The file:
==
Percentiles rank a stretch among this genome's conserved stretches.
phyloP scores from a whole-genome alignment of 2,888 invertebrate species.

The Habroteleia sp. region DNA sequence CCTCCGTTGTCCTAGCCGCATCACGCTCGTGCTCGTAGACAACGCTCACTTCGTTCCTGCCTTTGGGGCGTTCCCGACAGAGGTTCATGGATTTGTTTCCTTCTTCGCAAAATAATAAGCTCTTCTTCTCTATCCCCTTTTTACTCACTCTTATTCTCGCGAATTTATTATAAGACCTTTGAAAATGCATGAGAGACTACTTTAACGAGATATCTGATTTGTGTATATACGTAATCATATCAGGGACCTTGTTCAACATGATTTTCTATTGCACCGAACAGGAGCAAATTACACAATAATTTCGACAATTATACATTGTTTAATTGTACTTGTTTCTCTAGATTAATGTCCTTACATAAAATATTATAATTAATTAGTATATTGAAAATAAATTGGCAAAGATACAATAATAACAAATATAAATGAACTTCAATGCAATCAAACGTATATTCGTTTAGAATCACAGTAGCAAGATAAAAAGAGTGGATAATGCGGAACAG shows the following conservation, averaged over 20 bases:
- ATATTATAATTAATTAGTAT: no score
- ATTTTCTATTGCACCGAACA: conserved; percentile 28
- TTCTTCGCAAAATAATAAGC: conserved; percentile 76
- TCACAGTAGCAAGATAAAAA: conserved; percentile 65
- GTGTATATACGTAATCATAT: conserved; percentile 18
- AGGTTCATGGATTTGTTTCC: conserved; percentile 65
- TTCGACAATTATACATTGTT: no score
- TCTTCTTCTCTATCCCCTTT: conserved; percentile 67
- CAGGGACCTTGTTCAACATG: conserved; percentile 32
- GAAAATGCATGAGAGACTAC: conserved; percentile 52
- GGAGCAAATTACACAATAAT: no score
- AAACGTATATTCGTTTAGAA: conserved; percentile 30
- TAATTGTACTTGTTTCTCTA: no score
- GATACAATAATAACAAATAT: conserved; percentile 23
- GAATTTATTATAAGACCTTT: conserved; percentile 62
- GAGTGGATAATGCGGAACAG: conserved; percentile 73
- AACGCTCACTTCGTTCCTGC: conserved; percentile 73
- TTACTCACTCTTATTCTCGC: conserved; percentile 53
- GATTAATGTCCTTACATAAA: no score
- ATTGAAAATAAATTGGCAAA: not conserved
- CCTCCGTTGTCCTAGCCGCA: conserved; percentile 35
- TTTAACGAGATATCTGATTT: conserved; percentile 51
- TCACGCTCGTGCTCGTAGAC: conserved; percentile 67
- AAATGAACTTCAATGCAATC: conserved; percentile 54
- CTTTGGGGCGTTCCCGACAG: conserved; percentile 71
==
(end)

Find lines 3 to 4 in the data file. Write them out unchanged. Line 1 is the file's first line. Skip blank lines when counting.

The Habroteleia sp. region DNA sequence CCTCCGTTGTCCTAGCCGCATCACGCTCGTGCTCGTAGACAACGCTCACTTCGTTCCTGCCTTTGGGGCGTTCCCGACAGAGGTTCATGGATTTGTTTCCTTCTTCGCAAAATAATAAGCTCTTCTTCTCTATCCCCTTTTTACTCACTCTTATTCTCGCGAATTTATTATAAGACCTTTGAAAATGCATGAGAGACTACTTTAACGAGATATCTGATTTGTGTATATACGTAATCATATCAGGGACCTTGTTCAACATGATTTTCTATTGCACCGAACAGGAGCAAATTACACAATAATTTCGACAATTATACATTGTTTAATTGTACTTGTTTCTCTAGATTAATGTCCTTACATAAAATATTATAATTAATTAGTATATTGAAAATAAATTGGCAAAGATACAATAATAACAAATATAAATGAACTTCAATGCAATCAAACGTATATTCGTTTAGAATCACAGTAGCAAGATAAAAAGAGTGGATAATGCGGAACAG shows the following conservation, averaged over 20 bases:
- ATATTATAATTAATTAGTAT: no score